As coaching challenges go, Alain Vigneault now is confronted with one of the most pressing of his long major league career, which began 20 years ago.
Having watched his Rangers give up another late-game lead on Saturday, the coach must orchestrate a victory on Tuesday night at The Garden against Ottawa or the Blueshirts season will disappointingly be over.
None of this is breaking news to A.V. After two decades in the business, he knows the score.
What remains to be determined is precisely how he compensates for the manner in which his team responds and wants the game as much as his foe — if not more.
After all, on Saturday, the Senators rebounded in Game 5 from a 2-0 deficit in the first period to take the lead. Then he watched a back-and-forth match with his club nursing a lead in the final moment; the tying goal, eventually leading to the sudden-death loss.
During a conference call Sunday, Vigneault addressed a number of pertinent issues that will determine the Rangers fate in their three-games-to-two deficit with their backs to the playoff wall.
Most pertinent of all was — and is — the issue of getting more mileage, effort and production from those who have delivered the goods before. Derek Stepan, Rick Nash, Chris Kreider and Mika Zibanejad were names brought up to A.V. by a questioner.
“I don’t want to single out anyone,” he insisted, “but (on Saturday) we had too many playing just an average game. (On Tuesday) They can’t bring an average game to the table.
“For us to win, we have to execute and play to our level. We have experienced players but experience is good only if they’re playing well.”
Vigneault said he expected to be “rolling four lines and six defensemen” before the home crowd.
He allowed that the spate of losses at The Garden late in the regular season was an aberration and that he expects the capacity crowd to ignite his skaters.
“We’ve always been a good home team in front of our great fans,” he said. “In Ottawa, we played pretty good hockey in spurts.”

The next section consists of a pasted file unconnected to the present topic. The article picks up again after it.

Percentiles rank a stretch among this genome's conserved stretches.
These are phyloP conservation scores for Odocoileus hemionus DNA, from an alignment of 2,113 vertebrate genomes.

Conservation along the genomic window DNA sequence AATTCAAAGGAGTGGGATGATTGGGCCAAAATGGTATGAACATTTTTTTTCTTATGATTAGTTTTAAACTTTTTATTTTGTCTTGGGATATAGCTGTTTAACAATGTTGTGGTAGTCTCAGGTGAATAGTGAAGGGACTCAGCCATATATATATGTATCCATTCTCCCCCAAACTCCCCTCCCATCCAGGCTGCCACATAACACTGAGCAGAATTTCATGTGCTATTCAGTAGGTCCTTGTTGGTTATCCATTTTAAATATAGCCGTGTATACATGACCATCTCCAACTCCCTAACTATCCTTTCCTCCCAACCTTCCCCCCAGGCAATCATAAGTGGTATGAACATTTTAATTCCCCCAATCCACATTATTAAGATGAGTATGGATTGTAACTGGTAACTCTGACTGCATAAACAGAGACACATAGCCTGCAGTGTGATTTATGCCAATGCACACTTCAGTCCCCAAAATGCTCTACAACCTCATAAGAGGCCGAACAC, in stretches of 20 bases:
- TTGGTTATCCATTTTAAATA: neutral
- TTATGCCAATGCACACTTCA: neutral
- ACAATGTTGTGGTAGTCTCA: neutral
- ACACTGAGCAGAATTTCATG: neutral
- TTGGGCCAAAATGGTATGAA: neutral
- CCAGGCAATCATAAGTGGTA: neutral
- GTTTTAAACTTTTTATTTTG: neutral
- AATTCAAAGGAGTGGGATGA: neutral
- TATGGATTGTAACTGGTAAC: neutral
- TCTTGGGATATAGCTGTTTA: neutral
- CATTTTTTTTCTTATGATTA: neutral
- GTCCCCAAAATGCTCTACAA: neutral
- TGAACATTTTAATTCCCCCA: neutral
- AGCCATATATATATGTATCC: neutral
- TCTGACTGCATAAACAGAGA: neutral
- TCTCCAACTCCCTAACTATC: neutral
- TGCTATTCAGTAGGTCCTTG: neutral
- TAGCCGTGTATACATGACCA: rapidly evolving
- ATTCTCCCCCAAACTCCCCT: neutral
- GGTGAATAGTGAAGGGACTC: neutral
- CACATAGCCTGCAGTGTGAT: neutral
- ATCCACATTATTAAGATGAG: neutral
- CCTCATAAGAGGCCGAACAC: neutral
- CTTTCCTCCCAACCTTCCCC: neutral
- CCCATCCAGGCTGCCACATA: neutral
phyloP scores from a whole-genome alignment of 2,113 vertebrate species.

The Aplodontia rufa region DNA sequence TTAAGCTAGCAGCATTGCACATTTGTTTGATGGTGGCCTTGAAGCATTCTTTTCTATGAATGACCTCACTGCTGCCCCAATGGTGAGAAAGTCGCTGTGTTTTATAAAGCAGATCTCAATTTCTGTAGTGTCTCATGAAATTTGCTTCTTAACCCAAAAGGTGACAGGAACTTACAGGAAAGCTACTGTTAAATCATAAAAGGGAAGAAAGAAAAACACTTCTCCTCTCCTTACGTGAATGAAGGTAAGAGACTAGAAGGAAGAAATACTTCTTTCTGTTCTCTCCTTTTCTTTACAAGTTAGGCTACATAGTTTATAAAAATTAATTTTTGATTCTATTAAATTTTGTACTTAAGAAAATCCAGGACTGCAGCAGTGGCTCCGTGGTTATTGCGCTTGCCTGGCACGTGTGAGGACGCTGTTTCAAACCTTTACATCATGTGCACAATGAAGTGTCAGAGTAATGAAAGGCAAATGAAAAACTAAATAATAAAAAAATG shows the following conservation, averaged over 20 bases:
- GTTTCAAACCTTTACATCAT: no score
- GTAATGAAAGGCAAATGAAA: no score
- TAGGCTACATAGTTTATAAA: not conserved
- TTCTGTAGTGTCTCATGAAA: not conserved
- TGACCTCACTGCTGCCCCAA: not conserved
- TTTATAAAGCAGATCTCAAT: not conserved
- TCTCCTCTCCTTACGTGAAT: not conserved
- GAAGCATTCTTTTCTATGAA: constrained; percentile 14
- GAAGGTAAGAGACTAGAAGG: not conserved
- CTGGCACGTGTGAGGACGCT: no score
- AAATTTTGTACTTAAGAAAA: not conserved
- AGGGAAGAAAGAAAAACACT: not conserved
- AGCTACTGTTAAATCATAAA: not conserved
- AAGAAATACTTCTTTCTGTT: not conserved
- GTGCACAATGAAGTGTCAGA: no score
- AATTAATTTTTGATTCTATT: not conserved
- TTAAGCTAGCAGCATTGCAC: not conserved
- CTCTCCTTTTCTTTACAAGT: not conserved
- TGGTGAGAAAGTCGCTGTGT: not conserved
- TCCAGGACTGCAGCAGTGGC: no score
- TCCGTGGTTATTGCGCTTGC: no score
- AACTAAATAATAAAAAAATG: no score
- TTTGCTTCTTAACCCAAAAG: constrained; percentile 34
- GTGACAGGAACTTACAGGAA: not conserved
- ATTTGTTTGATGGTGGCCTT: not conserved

Questioned about such defense veterans as Dan Girardi, Marc Staal, and Ryan McDonagh using their experience to rub off on the younger players, A.V. acknowledged that players on his roster have competed in the Olympics and World Cup games.
“Our vets have a lot of experience,” he replied, “but they have to use this experience right — play hard and play well. Do that and it will rub off on those with less experience. They must get ready and be sure they play a strong game.”
When I asked Vigneault what positives he extracted from what was a (Saturday) game with only a goal difference, he responded, that there were bright moments.
“It was a close game and we had chances to close it out (J.T. Miller‘s hit crossbar and Michael Grabner‘s disallowed high-stick goal). When we were down 3-2 we played some of our best hockey. But now we need quite a few to perform better.
“Our team now has an opportunity to respond to a pressure situation. We have to control all the elements we can control.”
Another reporter asked whether A.V. believed that Henrik Lundqvist puts too much pressure on himself in the sudden-death periods; and was that a factor in overtime losses?
Vigneault: “Henrik wants to excel anywhere he plays. He’ll be getting ready to perform well at home.”
Reflecting for a moment on Game 5, the coach acknowledged that on Saturday his club moved closer to the playoff precipice.
“At the end of the day,” A.V. averred, “you have to give the Senators credit for playing a good game.”
Can his team win Game 6 at home? The Maven has the answer:
Why not? They did it before and they can do it again.
“For us,” Vigneault repeated, “it’s a matter of playing to our level.”